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Tuesday, January 17, 2012

Velocity Has Left The Building

I just came across an article about Agile Velocity: how to use it and why it's important. In some ways the author and I are similar...we both have experience as software developers, worked in management positions and we even have the same name, 'Alan' (I'm liking this guy already!). Well, turns out the guy is an 'Agile Coach' and is preaching about how useful velocity is (maybe we're not similar after all).



The concept of velocity is straightforward really. Velocity is like a bucket of finite size and features are put into the bucket, taking up space. This forces you to decide how many features can fit into the bucket at once. During a sprint planning the team gets together, talks about the effort surrounding a feature and assigns points to the feature based upon difficulty (ok the developers on the team assign the points).  Then you see how many features you can fit into a sprint: e.g. If you have a sprint velocity of 12, you can fit two 6 point features in there. After each sprint you see if your velocity needs to be lowered or raised base on how accurate your estimates were.

The good part about this is that the team is getting together and talking about what it takes to build a feature.  Things like:



  • What needs to happen before or after it's built.

  • Breaking down the feature into steps and thinking it out.

  • Sharing knowledge about how things are built with everyone on the team, even those who are not directly involved in coding it.

The not so good part is that most managers use this as a metric to gauge performance of a team and / or use this as the primary tool for deciding how many features can be put into a sprint.

After about a year of working with sprint velocity, I have thrown it out the window. It's great for the team to talk about how difficult a feature is and the effort involved in building it; however, I have yet seen a good use case for velocity.

The biggest problems are:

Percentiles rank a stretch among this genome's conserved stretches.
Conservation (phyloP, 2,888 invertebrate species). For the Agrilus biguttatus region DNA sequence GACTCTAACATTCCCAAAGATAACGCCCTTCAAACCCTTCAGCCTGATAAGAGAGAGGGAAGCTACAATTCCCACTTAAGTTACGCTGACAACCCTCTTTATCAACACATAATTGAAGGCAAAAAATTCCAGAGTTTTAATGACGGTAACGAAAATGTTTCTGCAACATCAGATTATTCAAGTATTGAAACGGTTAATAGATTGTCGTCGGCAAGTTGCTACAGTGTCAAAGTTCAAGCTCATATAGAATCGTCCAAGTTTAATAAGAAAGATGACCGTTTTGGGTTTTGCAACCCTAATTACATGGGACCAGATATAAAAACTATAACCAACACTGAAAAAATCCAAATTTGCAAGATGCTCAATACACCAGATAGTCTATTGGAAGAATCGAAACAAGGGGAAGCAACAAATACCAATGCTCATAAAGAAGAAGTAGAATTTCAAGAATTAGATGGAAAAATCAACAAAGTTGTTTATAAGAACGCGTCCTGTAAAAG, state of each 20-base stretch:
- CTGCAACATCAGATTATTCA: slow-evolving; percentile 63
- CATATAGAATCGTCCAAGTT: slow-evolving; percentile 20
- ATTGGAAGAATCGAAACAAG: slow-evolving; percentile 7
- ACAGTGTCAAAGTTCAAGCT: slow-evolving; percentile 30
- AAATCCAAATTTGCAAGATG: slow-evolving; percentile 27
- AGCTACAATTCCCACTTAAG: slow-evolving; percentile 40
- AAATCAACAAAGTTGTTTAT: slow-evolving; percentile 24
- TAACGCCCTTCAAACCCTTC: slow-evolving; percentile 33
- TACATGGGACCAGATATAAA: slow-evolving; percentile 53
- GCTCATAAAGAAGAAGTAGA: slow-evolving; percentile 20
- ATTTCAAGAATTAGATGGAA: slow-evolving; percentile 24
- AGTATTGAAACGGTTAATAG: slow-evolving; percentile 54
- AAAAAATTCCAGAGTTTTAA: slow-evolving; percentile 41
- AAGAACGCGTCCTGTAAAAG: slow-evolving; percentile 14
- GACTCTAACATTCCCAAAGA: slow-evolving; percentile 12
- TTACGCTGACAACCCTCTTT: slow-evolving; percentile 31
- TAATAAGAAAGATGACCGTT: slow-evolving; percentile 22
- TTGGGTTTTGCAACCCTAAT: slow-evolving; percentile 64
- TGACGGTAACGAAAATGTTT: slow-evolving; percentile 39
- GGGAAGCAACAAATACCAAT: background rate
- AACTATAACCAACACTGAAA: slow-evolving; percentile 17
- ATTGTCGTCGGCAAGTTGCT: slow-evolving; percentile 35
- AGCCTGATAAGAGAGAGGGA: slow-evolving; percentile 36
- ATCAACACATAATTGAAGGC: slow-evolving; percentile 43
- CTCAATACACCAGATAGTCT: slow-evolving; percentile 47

• No matter what, points assigned to a feature are a guess, perhaps educated and accurate, but still a guess.

  • You can count on velocity being different for each sprint.

  • It's too easy to manipulate for selfish reasons - for both managers and developers.

  • Management gets a false sense of control over a project.

  • It teats people like robots....giving them dehumanizing 'efficiency' ratings.




So without this nice and neat number that a manager can shuffle features around with, how does management plan features with a team. Well...bad news for you 'set it and forget it' types, you're gonna have to continuously talk to your team about what can be done during the sprint. Of course there are certainly marketing goals that must be achieved during a sprint and this is where the team communication comes in. The team needs to discuss how and why features 1,2 & 3 need to be done by a certain time. This is also when you talk about how a feature can be designed so that marketing requirements are filled while still keeping quality high.

So what about that article mentioned at the beginning? The author begins writing about severals ways velocity is misused (good!), but then oddly comes back and makes the argument that velocity is what drives a team on the product's 'road trip' (huh? not good!). Some number like velocity should not be motivating your team - taking pride in a quality product should be. The team is also certainly not on a 'road trip'.  A road trip implies a roadmap (more on why these are bad later) with waypoints at finite points over a long period of time.

If you want to build innovative software, you're going to have to get comfortable with sometimes not knowing the best way to get to where you want to go.